They knew very little about starting or running a business at the time. What’s more, they were both in the US on student visas and couldn’t work in that. It was one of the many challenges they faced, as strangers in a foreign ecosystem that seemed to have no place for them. They had savings but those were in Indian rupees and didn’t translate to much. What’s more, the pandemic brought the world into lockdown and messed up the playing field for immigrant founders like Kishore and Soni. But they knew immediately that the pandemic held a big opportunity. This was their chance to become frontrunners in the digital and hybrid event space. “We were excited because we didn’t know what we were getting into,” Kishore smiles.
Even the first step was fraught with challenges – funding. “It was a big deal and very tough. We didn’t know how to raise funds,” Kishore admits. Palash, meanwhile, had a wife and a baby to support and the immigration landscape wasn’t looking favourable. Kishore wanted to ensure his parents had everything they needed. Both the young entrepreneurs refused to give up, however. They also didn’t know whom to ask for funding. “Investors like to get calls from people they know, or whom they are introduced to personally,” Kishore says.
Fighting for a dream
There was only one thing to do – stick with it. The co-founders were frustrated when their efforts didn’t lead anywhere but “we believe in the idea so much that we finally managed to get a couple of million in the early funding round.” The hardest part, they say, was roping in the first 10-15 customers. Finally, they received $2 million in early funding. “We had some competitors, though and by the time we raised $2 million they had raised $500 million,” Kishore says. “How can you compete with that? Putting your heart and soul into it and convincing people to try the product out becomes crucial.”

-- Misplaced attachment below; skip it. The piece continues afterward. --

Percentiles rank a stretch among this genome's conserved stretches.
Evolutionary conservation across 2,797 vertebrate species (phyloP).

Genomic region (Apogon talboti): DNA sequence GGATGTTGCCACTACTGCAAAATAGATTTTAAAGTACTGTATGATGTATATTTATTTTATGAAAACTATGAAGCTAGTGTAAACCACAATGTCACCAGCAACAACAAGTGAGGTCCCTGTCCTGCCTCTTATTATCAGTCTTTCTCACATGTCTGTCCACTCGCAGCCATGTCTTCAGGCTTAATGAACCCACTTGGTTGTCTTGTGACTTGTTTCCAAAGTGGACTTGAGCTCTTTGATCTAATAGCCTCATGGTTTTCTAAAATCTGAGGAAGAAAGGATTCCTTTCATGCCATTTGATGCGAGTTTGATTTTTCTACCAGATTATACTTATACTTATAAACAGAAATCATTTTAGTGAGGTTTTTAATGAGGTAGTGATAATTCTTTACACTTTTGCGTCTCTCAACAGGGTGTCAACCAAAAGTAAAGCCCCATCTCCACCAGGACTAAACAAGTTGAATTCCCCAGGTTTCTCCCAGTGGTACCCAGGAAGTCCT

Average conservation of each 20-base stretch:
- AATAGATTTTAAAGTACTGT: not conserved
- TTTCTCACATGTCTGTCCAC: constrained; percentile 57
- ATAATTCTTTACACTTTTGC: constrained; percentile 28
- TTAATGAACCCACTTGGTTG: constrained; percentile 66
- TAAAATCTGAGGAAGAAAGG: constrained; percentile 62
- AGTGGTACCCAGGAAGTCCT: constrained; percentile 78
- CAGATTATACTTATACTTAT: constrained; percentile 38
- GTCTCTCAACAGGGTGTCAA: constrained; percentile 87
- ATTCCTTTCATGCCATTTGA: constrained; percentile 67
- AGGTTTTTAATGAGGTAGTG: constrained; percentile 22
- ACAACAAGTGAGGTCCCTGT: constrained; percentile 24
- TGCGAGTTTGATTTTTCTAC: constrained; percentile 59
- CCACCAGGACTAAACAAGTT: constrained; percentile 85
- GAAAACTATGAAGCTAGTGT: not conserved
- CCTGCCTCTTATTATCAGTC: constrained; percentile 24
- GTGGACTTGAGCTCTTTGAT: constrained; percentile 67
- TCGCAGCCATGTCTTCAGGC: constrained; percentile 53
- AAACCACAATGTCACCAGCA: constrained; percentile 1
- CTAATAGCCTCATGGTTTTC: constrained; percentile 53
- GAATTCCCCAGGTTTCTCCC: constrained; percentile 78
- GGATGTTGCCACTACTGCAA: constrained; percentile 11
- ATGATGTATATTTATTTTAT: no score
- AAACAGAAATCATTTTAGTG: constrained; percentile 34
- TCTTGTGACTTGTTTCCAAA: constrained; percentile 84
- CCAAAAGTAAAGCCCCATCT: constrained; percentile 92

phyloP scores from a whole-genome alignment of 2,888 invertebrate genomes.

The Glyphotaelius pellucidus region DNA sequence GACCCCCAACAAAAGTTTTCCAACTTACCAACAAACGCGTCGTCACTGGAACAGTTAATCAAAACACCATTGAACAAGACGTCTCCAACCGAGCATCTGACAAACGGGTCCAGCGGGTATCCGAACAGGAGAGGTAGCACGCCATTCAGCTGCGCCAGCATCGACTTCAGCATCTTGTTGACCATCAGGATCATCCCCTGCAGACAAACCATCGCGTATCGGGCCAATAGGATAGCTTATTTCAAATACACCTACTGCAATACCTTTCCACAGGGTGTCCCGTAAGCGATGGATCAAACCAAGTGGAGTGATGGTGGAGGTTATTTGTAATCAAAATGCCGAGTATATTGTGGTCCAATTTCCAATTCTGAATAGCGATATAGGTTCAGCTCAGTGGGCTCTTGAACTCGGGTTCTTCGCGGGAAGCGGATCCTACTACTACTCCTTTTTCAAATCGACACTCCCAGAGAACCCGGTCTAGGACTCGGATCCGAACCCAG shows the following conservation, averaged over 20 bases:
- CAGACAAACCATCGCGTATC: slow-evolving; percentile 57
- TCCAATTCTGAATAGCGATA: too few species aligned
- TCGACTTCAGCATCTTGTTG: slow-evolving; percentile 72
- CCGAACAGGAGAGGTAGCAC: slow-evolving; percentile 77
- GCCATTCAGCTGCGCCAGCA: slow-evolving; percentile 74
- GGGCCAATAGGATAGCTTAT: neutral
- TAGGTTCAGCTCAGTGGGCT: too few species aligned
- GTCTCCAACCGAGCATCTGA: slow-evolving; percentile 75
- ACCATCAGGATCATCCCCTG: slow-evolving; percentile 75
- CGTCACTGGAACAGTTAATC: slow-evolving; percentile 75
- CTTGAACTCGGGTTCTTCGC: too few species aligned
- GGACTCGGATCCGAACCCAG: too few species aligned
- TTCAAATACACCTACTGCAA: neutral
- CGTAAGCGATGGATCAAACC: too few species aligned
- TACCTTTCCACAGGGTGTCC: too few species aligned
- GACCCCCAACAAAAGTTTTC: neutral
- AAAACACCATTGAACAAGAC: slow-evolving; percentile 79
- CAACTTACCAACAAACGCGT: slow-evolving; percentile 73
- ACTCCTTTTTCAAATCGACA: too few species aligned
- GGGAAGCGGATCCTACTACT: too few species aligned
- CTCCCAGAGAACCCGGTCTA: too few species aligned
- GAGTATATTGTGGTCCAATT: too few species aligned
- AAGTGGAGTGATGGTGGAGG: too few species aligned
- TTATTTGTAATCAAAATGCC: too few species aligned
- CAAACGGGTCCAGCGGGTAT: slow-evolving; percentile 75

One of their first paying customers was Harvard University itself. The university encouraged entrepreneurship among its students and alumni and paid them $20,000 to host an event for the freshmen. Thirty minutes in and the platform crashed. “It was terrible PR for us,” Kishore recalls. “That’s how we were being remembered. Goldcast? Aren’t they the company that organised that event? Yeah, that’s the same one.”
The road less taken
Trial and error was the only way to learn, though. “It’s a very lonely journey. Only a few people can understand what that really means. Only founders know. It’s very hard to express that to your family, to your peers or your employees. I remember reading once, most businesses fail because founders get tired.” It is a tiring process, Kishore soon learned, when most people say no to you. As a founder he had to put pressure on his employees too. “You have to put up a good fight because it’s a war. You and your co-founders have to be very prepared for it.”
They had to push themselves and the product in the market, to get in people’s faces and share their story and message. “People are biased towards those they are comfortable with, and being a non-native speaker in a foreign country makes it even more challenging.” Watching his competitors receive hundreds of millions in funding, and learning to live with the decision to quit an Ivy League school and a very coveted degree for a startup – Goldcast’s founders had many ‘why bother’ moments.
They persisted, though and they’re glad they did. “Now, people are realising that this is someone we want to partner with.” Goldcast has a solid team of people all working to build the company, and make sure that it becomes a single platform that marketers can use for all events. “Reaching $100 million in revenue is a big milestone for SaaS companies and we want to achieve it in four years,” Kishore says, adding, “I want to go to NASDAQ and ring that bell.